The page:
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Crews surround court facility with 14 Conex boxes
Fremont County Sheriff's Capt. Ryan Lee guided a fork lift moving a storage container into position at the county courthouse Thursday in Riverton. Photo by Wayne Nicholls

Boxed in: Crews surround court facility with 14 Conex boxes as short-term security fix

Oct 11, 2012 - By Christina George, Staff Writer

Officials installed 14 Conex boxes around Riverton's court facility on South Federal Boulevard on Thursday after commissioners approved placement of the temporary barriers.

"Hopefully it's short term," Fremont County Sheriff Skip Hornecker said at the commission meeting Oct. 9. "It's not the prettiest thing in the world, but hopefully it provides a level of security."

The security measures follow an incident in July when a bullet penetrated the facility's exterior.

During the commission meeting, Hornecker presented a rough drawing of the Conex setup, explaining that the barriers have to be arranged to allow for space between the boxes and the facility's outer walls. He estimated the open space varied from 6 feet in some areas to 4.5 feet in others.

"It's about the best we can come up with," Hornecker said about the arrangement.

The boxes are being rented for roughly $2,000 a month. Hornecker said 11 of the boxes are 40 feet long while three measure 20 feet in length.

Another $1,000 would be needed to create barriers between the boxes and the court facility, Hornecker said, adding that lighting and security cameras also might require adjustments which would also cost more money. Despite the added costs, Hornecker said the Conex boxes present the cheapest approach to addressing security concerns -- as long as the situation is only short-term.

"If it's a long term, that could be a concern," he said.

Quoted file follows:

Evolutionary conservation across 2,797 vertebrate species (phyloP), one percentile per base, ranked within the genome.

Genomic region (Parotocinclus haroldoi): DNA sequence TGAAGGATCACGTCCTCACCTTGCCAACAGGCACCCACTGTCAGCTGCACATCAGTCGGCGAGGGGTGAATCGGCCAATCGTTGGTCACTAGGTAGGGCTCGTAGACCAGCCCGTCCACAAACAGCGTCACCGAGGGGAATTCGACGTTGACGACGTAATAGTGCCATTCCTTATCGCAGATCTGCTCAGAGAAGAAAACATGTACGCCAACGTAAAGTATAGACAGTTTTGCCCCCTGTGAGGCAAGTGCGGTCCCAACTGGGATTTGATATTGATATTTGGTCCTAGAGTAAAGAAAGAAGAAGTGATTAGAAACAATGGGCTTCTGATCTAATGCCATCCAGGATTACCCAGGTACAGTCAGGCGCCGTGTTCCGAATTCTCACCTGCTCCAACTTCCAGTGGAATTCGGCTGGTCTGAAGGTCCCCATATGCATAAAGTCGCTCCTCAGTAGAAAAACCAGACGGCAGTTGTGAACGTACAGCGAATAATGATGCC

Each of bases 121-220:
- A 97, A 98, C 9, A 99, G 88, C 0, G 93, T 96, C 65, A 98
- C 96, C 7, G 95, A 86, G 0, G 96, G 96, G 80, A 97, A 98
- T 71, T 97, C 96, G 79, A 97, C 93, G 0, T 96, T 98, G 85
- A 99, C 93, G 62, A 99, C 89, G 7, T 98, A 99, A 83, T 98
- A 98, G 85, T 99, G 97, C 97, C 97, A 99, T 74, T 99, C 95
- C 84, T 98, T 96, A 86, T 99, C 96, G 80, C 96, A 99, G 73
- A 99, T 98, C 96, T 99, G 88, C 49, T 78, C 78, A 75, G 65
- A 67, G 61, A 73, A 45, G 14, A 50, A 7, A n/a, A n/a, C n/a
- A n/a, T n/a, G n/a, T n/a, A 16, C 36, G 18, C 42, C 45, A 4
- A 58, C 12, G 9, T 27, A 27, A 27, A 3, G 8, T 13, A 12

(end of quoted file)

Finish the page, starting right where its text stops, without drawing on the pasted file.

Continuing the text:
Fremont County building maintenance manager JR Oakley voiced unease about capturing snow between the boxes and the court facility's exterior wall in the winter months, but commission Travis Becker said the Conex solution is better than the alternative.

"The real possibility, if we didn't take action quickly, is that the Supreme Court would pull the court out of there, and then we're in limbo," Becker said during a recent meeting of the Fremont County Association of Governments. "This is not the best solution, but this is the quickest solution."

Funding

Earlier this month, the county applied for a $21,600 grant from the State Land and Investment Board through the Federal Mineral Royalty Capital Construction Account Grant program to help pay for rental of the Conex boxes. The remainder of the $43,200 price tag to rent the boxes for two years was to come from the county's coffer. SLIB only granted one year of funding at $10,800.

"Where is (the rest of) this money coming from?" County Clerk Julie Freese asked Oct. 9. "Whose budget is this coming out of?"

Hornecker said he would look into using money from Wyoming Homeland Security, and Becker said some funding may have to come out of county reserves.

Long-term

The commission has been working toward a permanent solution to Riverton's courthouse security issue. In recent months commissioners have considered moving court operations to the vacant High Plains Power building on Main Street, or constructing a new facility altogether. But Becker said both of those options will require more funding than is currently available through the Wyoming Supreme Court.

"(They) have no funding; they never have," Becker said during the recent FCAG meeting. "So when we're looking at a new facility we're kind of pigeon-holed. Where are we going to find this sort of funding?"

He estimated that $4 million to $5 million would be necessary to fund a permanent solution for Riverton's courthouse.

State Rep. Patrick Goggles, D-Ethete, was at the FCAG meeting, and Becker asked him about potential funding through the Legislature. Goggles said the effort would take several years, adding that the Chief Justice of the Wyoming Supreme Court would have to make the monetary request.

"We're looking at that," Becker said.

Commission chairman Doug Thompson said Oct. 9 that it will likely take more than a year to find a long-term fix for the courthouse. He suggested using the county's Capital Improvement Maintenance Planning Long-term process, but vice chairman Pat Hickerson felt Homeland Security funds should be pursued. Hickerson added that some money may have to come from the county's building maintenance budget.

"It's ultimately our responsibility to provide a secured facility," Hickerson said.

Freese asked about the possibility of renting space at Riverton City Hall for county court operations, but Becker said it could cost $60,000 to $70,000 a year to rent space from the city.

-- Staff writer Katie Roenigk contributed to this report.

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